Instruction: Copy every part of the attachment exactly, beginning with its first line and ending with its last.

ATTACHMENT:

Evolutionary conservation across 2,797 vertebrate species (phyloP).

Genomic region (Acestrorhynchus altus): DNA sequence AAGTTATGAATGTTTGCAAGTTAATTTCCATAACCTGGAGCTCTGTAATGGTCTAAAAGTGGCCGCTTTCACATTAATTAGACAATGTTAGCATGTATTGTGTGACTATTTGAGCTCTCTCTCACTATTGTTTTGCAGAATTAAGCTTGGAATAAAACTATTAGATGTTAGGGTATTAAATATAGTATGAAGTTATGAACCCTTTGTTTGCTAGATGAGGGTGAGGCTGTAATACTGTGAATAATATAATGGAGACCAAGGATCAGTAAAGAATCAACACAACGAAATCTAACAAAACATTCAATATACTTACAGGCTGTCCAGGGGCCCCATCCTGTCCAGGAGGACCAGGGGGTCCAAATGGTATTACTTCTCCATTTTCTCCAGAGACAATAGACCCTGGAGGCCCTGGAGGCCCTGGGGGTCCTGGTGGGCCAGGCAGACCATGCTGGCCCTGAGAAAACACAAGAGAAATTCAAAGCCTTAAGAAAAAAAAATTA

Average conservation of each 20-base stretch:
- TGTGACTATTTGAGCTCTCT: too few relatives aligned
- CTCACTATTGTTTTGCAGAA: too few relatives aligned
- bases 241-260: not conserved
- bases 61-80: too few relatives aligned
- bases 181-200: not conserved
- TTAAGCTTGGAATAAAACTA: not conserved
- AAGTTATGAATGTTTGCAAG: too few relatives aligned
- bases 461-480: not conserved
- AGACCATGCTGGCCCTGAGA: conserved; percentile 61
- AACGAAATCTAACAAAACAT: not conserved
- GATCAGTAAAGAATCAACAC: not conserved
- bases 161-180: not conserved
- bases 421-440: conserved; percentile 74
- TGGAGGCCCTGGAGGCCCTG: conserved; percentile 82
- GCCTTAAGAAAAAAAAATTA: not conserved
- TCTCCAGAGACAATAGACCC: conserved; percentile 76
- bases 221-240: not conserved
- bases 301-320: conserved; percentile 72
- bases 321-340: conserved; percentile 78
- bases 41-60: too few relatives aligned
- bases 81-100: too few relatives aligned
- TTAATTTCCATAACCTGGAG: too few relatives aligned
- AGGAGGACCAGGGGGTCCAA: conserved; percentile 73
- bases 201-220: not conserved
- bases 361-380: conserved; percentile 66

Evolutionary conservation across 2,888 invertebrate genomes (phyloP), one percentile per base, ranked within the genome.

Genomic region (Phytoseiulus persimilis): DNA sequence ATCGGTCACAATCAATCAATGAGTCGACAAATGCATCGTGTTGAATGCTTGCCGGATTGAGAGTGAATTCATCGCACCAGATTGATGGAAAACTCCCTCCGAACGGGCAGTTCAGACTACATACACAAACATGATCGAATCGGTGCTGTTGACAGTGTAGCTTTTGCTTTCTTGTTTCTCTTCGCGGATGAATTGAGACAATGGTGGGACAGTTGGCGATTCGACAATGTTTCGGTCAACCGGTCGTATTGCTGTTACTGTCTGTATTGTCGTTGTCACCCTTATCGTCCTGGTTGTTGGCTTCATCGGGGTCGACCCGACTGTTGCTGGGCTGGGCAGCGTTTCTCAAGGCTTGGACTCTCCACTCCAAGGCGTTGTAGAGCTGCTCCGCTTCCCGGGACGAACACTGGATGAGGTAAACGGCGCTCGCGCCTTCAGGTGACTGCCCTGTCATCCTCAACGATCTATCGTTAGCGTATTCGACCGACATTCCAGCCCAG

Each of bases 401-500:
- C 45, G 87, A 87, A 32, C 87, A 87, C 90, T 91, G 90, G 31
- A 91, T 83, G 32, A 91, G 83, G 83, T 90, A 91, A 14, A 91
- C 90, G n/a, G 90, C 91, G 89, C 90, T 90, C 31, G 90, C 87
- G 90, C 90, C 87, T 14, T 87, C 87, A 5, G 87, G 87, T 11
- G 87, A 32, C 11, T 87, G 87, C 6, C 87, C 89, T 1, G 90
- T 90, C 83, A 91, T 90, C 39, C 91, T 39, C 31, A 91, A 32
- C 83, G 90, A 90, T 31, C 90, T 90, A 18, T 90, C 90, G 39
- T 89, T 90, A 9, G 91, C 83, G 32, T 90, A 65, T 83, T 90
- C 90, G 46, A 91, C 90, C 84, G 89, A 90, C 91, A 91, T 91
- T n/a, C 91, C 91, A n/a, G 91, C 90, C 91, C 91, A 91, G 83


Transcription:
Evolutionary conservation across 2,797 vertebrate species (phyloP).

Genomic region (Acestrorhynchus altus): DNA sequence AAGTTATGAATGTTTGCAAGTTAATTTCCATAACCTGGAGCTCTGTAATGGTCTAAAAGTGGCCGCTTTCACATTAATTAGACAATGTTAGCATGTATTGTGTGACTATTTGAGCTCTCTCTCACTATTGTTTTGCAGAATTAAGCTTGGAATAAAACTATTAGATGTTAGGGTATTAAATATAGTATGAAGTTATGAACCCTTTGTTTGCTAGATGAGGGTGAGGCTGTAATACTGTGAATAATATAATGGAGACCAAGGATCAGTAAAGAATCAACACAACGAAATCTAACAAAACATTCAATATACTTACAGGCTGTCCAGGGGCCCCATCCTGTCCAGGAGGACCAGGGGGTCCAAATGGTATTACTTCTCCATTTTCTCCAGAGACAATAGACCCTGGAGGCCCTGGAGGCCCTGGGGGTCCTGGTGGGCCAGGCAGACCATGCTGGCCCTGAGAAAACACAAGAGAAATTCAAAGCCTTAAGAAAAAAAAATTA

Average conservation of each 20-base stretch:
- TGTGACTATTTGAGCTCTCT: too few relatives aligned
- CTCACTATTGTTTTGCAGAA: too few relatives aligned
- bases 241-260: not conserved
- bases 61-80: too few relatives aligned
- bases 181-200: not conserved
- TTAAGCTTGGAATAAAACTA: not conserved
- AAGTTATGAATGTTTGCAAG: too few relatives aligned
- bases 461-480: not conserved
- AGACCATGCTGGCCCTGAGA: conserved; percentile 61
- AACGAAATCTAACAAAACAT: not conserved
- GATCAGTAAAGAATCAACAC: not conserved
- bases 161-180: not conserved
- bases 421-440: conserved; percentile 74
- TGGAGGCCCTGGAGGCCCTG: conserved; percentile 82
- GCCTTAAGAAAAAAAAATTA: not conserved
- TCTCCAGAGACAATAGACCC: conserved; percentile 76
- bases 221-240: not conserved
- bases 301-320: conserved; percentile 72
- bases 321-340: conserved; percentile 78
- bases 41-60: too few relatives aligned
- bases 81-100: too few relatives aligned
- TTAATTTCCATAACCTGGAG: too few relatives aligned
- AGGAGGACCAGGGGGTCCAA: conserved; percentile 73
- bases 201-220: not conserved
- bases 361-380: conserved; percentile 66

Evolutionary conservation across 2,888 invertebrate genomes (phyloP), one percentile per base, ranked within the genome.

Genomic region (Phytoseiulus persimilis): DNA sequence ATCGGTCACAATCAATCAATGAGTCGACAAATGCATCGTGTTGAATGCTTGCCGGATTGAGAGTGAATTCATCGCACCAGATTGATGGAAAACTCCCTCCGAACGGGCAGTTCAGACTACATACACAAACATGATCGAATCGGTGCTGTTGACAGTGTAGCTTTTGCTTTCTTGTTTCTCTTCGCGGATGAATTGAGACAATGGTGGGACAGTTGGCGATTCGACAATGTTTCGGTCAACCGGTCGTATTGCTGTTACTGTCTGTATTGTCGTTGTCACCCTTATCGTCCTGGTTGTTGGCTTCATCGGGGTCGACCCGACTGTTGCTGGGCTGGGCAGCGTTTCTCAAGGCTTGGACTCTCCACTCCAAGGCGTTGTAGAGCTGCTCCGCTTCCCGGGACGAACACTGGATGAGGTAAACGGCGCTCGCGCCTTCAGGTGACTGCCCTGTCATCCTCAACGATCTATCGTTAGCGTATTCGACCGACATTCCAGCCCAG

Each of bases 401-500:
- C 45, G 87, A 87, A 32, C 87, A 87, C 90, T 91, G 90, G 31
- A 91, T 83, G 32, A 91, G 83, G 83, T 90, A 91, A 14, A 91
- C 90, G n/a, G 90, C 91, G 89, C 90, T 90, C 31, G 90, C 87
- G 90, C 90, C 87, T 14, T 87, C 87, A 5, G 87, G 87, T 11
- G 87, A 32, C 11, T 87, G 87, C 6, C 87, C 89, T 1, G 90
- T 90, C 83, A 91, T 90, C 39, C 91, T 39, C 31, A 91, A 32
- C 83, G 90, A 90, T 31, C 90, T 90, A 18, T 90, C 90, G 39
- T 89, T 90, A 9, G 91, C 83, G 32, T 90, A 65, T 83, T 90
- C 90, G 46, A 91, C 90, C 84, G 89, A 90, C 91, A 91, T 91
- T n/a, C 91, C 91, A n/a, G 91, C 90, C 91, C 91, A 91, G 83